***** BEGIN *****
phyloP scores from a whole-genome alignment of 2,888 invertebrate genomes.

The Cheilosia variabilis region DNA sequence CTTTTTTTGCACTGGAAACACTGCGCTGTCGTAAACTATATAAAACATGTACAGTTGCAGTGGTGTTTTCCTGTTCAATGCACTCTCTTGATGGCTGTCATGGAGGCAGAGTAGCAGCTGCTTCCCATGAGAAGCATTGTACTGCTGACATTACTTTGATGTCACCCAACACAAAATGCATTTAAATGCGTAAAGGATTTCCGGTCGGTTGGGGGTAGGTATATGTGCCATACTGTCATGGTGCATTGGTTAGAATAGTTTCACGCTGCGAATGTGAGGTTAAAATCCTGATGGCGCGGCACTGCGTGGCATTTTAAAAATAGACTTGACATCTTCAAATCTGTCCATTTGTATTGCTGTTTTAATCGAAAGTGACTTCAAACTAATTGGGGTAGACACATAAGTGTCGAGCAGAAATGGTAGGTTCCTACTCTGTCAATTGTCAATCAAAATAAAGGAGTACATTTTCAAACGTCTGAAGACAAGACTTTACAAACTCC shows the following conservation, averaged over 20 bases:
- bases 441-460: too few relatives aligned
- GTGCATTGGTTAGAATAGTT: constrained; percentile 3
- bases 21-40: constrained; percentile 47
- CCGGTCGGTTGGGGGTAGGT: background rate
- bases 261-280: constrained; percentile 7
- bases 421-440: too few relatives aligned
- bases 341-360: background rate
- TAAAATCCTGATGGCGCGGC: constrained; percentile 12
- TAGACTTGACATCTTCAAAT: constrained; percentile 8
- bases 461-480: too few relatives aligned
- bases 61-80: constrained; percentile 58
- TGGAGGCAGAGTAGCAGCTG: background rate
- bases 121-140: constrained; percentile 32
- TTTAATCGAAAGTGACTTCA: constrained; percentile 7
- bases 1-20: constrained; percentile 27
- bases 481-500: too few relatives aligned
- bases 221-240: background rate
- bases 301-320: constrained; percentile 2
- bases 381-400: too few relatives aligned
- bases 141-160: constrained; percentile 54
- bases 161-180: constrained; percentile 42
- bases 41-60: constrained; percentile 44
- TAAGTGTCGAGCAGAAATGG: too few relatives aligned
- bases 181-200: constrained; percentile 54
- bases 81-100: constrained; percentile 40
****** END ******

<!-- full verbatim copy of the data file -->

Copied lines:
phyloP scores from a whole-genome alignment of 2,888 invertebrate genomes.

The Cheilosia variabilis region DNA sequence CTTTTTTTGCACTGGAAACACTGCGCTGTCGTAAACTATATAAAACATGTACAGTTGCAGTGGTGTTTTCCTGTTCAATGCACTCTCTTGATGGCTGTCATGGAGGCAGAGTAGCAGCTGCTTCCCATGAGAAGCATTGTACTGCTGACATTACTTTGATGTCACCCAACACAAAATGCATTTAAATGCGTAAAGGATTTCCGGTCGGTTGGGGGTAGGTATATGTGCCATACTGTCATGGTGCATTGGTTAGAATAGTTTCACGCTGCGAATGTGAGGTTAAAATCCTGATGGCGCGGCACTGCGTGGCATTTTAAAAATAGACTTGACATCTTCAAATCTGTCCATTTGTATTGCTGTTTTAATCGAAAGTGACTTCAAACTAATTGGGGTAGACACATAAGTGTCGAGCAGAAATGGTAGGTTCCTACTCTGTCAATTGTCAATCAAAATAAAGGAGTACATTTTCAAACGTCTGAAGACAAGACTTTACAAACTCC shows the following conservation, averaged over 20 bases:
- bases 441-460: too few relatives aligned
- GTGCATTGGTTAGAATAGTT: constrained; percentile 3
- bases 21-40: constrained; percentile 47
- CCGGTCGGTTGGGGGTAGGT: background rate
- bases 261-280: constrained; percentile 7
- bases 421-440: too few relatives aligned
- bases 341-360: background rate
- TAAAATCCTGATGGCGCGGC: constrained; percentile 12
- TAGACTTGACATCTTCAAAT: constrained; percentile 8
- bases 461-480: too few relatives aligned
- bases 61-80: constrained; percentile 58
- TGGAGGCAGAGTAGCAGCTG: background rate
- bases 121-140: constrained; percentile 32
- TTTAATCGAAAGTGACTTCA: constrained; percentile 7
- bases 1-20: constrained; percentile 27
- bases 481-500: too few relatives aligned
- bases 221-240: background rate
- bases 301-320: constrained; percentile 2
- bases 381-400: too few relatives aligned
- bases 141-160: constrained; percentile 54
- bases 161-180: constrained; percentile 42
- bases 41-60: constrained; percentile 44
- TAAGTGTCGAGCAGAAATGG: too few relatives aligned
- bases 181-200: constrained; percentile 54
- bases 81-100: constrained; percentile 40